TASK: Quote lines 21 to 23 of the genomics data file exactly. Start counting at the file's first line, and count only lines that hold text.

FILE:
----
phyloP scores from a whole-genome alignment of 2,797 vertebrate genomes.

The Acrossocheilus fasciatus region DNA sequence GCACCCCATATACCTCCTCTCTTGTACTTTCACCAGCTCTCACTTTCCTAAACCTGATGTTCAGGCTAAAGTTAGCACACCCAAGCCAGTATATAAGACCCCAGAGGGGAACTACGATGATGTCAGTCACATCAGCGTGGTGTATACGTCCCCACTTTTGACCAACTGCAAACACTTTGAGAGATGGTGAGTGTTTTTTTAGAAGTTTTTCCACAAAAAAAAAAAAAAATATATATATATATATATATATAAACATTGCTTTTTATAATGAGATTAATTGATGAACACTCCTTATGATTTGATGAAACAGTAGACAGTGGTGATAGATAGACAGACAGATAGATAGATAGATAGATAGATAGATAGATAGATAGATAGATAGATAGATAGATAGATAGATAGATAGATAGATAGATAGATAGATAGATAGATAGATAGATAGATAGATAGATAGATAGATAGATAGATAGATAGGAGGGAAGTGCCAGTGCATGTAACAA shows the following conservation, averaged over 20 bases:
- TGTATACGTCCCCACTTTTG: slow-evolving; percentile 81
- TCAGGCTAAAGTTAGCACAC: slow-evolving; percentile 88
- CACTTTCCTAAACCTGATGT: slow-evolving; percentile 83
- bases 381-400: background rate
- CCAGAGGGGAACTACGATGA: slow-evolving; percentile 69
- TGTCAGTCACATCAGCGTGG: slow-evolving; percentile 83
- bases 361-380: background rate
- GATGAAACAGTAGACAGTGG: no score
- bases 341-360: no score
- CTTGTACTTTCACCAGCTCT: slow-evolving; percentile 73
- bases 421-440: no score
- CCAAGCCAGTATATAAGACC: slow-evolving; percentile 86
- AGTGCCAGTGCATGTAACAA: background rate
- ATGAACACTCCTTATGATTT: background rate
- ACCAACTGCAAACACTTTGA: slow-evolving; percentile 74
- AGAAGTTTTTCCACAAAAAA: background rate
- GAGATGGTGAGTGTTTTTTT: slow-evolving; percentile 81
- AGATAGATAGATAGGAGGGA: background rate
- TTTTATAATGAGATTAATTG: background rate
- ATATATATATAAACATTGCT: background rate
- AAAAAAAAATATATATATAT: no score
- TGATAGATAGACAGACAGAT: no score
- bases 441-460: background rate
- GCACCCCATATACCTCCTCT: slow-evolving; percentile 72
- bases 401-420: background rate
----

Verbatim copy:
- TTTTATAATGAGATTAATTG: background rate
- ATATATATATAAACATTGCT: background rate
- AAAAAAAAATATATATATAT: no score